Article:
Government Approves 2015 Budget, Parliament Up Next ({{commentsTotal}})


The government today approved the 2015 state budget, with only the Parliament standing in the way of the 8.5 billion-euro budget.

The budget foresees a growth in revenues by 7 percent to 8.45 billion and expenses by 6 percent to 8.54 billion euros, leaving the deficit at 0.5 percent of GDP or slightly less than 100 million euros.

Defense spending is set to increase the most, to 2.05 percent or 412 million euros, 28 million more than in 2013.

A large proportion of defense spending will go to weapons procurements, continuing the construction of the Ämari airbase and facilitating allied forces in Estonia.

Defense Minister Sven Mikser said 44 million euros alone will be spent of equipment for soldiers, including reservists, ahead of the Siil (Hedgehog) military exercise, which will be the largest in the history of Estonia. The maneuvers will take place next year in May, with 12,000 set to take part.

The state will also hope to move forward with the purchase of third generation anti-tank missiles and combat vehicles.

Internal security will also receive a shot in the arm, with 425 million euros, 21 million more than last year, earmarked.

The public sector employee salary fund will increase by 3 percent, with internal security employees (police), teachers, social workers and people working in culture prioritized.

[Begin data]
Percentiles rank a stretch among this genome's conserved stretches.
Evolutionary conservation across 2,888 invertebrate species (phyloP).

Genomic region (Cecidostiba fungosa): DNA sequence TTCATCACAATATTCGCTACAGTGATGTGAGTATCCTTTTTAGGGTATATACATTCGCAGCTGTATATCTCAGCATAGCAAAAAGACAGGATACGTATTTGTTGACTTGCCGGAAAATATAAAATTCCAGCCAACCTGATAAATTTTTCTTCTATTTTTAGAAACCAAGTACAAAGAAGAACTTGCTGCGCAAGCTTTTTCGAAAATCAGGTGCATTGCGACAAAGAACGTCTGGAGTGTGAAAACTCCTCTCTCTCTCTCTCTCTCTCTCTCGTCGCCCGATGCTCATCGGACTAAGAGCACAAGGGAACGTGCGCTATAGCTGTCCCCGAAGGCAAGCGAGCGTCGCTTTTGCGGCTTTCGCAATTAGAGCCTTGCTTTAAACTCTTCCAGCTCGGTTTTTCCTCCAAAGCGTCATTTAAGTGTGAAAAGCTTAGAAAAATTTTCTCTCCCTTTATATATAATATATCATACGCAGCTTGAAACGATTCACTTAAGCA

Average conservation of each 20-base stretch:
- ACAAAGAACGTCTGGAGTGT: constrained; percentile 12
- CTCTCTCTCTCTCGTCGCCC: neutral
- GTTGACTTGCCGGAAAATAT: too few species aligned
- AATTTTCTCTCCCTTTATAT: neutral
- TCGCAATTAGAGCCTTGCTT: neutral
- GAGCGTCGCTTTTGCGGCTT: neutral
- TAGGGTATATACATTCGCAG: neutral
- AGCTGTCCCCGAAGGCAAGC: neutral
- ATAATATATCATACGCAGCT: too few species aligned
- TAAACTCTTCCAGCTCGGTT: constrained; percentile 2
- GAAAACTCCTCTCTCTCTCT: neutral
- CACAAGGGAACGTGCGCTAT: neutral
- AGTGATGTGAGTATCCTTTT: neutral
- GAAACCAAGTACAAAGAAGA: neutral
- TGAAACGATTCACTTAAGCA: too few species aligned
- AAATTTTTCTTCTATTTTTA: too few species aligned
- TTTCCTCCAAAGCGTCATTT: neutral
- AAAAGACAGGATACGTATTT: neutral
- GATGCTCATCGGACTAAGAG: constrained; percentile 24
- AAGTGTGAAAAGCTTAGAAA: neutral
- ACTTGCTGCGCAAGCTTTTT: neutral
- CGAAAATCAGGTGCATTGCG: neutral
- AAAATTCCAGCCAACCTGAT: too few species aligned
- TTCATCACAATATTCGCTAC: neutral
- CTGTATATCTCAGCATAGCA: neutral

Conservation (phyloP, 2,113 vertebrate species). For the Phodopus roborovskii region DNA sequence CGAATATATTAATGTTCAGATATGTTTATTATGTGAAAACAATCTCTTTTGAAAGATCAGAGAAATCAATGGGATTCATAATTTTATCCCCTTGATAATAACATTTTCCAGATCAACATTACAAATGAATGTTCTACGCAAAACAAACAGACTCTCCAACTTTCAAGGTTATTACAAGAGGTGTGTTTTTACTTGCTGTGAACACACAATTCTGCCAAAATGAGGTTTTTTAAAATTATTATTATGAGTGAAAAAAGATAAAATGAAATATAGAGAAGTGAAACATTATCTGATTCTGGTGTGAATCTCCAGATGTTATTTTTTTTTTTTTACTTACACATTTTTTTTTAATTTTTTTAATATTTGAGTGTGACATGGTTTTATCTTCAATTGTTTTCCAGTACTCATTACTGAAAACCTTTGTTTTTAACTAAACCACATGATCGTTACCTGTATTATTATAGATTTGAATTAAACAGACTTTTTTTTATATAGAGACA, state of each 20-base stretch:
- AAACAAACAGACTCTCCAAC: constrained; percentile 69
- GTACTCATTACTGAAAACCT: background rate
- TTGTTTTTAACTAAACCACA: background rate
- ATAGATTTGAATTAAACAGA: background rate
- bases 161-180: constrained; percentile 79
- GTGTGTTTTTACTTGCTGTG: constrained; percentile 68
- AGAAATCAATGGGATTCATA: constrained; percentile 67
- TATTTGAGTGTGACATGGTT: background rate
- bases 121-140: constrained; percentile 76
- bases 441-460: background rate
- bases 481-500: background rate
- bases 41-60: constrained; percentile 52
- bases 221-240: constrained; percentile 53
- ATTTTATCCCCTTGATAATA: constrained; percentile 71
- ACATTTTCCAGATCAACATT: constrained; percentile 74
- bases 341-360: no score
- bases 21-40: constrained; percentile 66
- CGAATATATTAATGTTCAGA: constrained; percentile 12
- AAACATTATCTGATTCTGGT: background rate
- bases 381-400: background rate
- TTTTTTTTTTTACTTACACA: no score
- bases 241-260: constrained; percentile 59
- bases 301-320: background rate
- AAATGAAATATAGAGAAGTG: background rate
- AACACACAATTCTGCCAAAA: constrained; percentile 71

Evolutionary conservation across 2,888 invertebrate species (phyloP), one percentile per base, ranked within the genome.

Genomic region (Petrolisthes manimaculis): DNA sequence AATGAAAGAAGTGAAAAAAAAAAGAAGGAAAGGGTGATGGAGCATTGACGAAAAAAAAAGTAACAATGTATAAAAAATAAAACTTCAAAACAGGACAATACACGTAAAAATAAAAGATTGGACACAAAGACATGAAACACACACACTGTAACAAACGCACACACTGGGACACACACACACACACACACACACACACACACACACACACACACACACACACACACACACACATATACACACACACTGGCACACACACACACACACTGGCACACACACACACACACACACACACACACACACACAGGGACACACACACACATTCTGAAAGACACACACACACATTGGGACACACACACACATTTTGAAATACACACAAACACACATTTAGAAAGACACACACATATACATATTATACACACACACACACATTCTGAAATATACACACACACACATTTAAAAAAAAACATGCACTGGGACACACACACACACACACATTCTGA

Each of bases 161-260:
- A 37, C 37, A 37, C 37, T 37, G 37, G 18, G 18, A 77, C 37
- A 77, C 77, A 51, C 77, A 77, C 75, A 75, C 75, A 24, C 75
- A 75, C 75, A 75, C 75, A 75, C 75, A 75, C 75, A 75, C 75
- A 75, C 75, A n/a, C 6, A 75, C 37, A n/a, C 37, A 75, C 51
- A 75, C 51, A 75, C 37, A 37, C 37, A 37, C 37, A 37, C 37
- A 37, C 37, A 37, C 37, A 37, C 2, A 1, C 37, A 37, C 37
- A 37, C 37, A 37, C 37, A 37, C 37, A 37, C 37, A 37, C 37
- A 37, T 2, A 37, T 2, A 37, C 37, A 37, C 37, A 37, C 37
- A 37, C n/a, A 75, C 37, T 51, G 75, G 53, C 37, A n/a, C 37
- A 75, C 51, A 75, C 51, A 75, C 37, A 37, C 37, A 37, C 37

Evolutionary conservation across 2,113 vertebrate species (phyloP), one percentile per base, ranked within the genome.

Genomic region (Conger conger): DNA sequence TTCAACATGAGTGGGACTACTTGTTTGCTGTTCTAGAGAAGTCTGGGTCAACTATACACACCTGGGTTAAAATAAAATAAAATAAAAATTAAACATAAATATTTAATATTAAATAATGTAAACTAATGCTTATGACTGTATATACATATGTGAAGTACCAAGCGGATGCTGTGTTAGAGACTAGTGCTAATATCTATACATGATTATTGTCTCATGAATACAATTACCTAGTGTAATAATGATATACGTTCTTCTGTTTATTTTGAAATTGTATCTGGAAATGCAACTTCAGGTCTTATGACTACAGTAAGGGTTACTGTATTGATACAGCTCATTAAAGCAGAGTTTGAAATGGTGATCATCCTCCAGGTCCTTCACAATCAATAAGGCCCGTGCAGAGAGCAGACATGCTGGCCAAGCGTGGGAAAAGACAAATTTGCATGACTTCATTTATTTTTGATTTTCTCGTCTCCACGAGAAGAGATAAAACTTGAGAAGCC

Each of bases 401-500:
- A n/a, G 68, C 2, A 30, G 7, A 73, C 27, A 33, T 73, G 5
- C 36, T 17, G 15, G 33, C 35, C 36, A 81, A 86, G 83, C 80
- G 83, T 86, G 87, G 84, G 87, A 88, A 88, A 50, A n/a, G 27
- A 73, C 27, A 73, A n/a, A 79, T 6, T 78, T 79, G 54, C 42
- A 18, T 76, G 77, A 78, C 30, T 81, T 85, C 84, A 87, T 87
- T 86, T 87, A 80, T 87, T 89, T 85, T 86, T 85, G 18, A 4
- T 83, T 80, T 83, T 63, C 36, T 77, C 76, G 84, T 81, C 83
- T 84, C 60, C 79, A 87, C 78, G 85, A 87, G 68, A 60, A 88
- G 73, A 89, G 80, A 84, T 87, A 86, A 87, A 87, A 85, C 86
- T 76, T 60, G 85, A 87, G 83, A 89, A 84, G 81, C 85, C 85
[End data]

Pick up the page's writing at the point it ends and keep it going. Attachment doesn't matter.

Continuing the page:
As a sign of a more left-leaning government, social protection expenses will increase by 193 million euros to 2.86 billion. A majority of that increase will go towards pensions, up 5.9 percent, increasing the average state pension from 353 euros to 374 euros per month, and to a planned increase of child benefits, which will surge from 19.18 euros to 45 per child each month.

The state will pay secondary schools 3.1 million euros to provide free school lunches to all pupils, not just those in primary schools as is the case currently.

Income tax will decrease by 1 percentage point to 20 percent and unemployment insurance premium will be cut from 3 to 2.4 percent.

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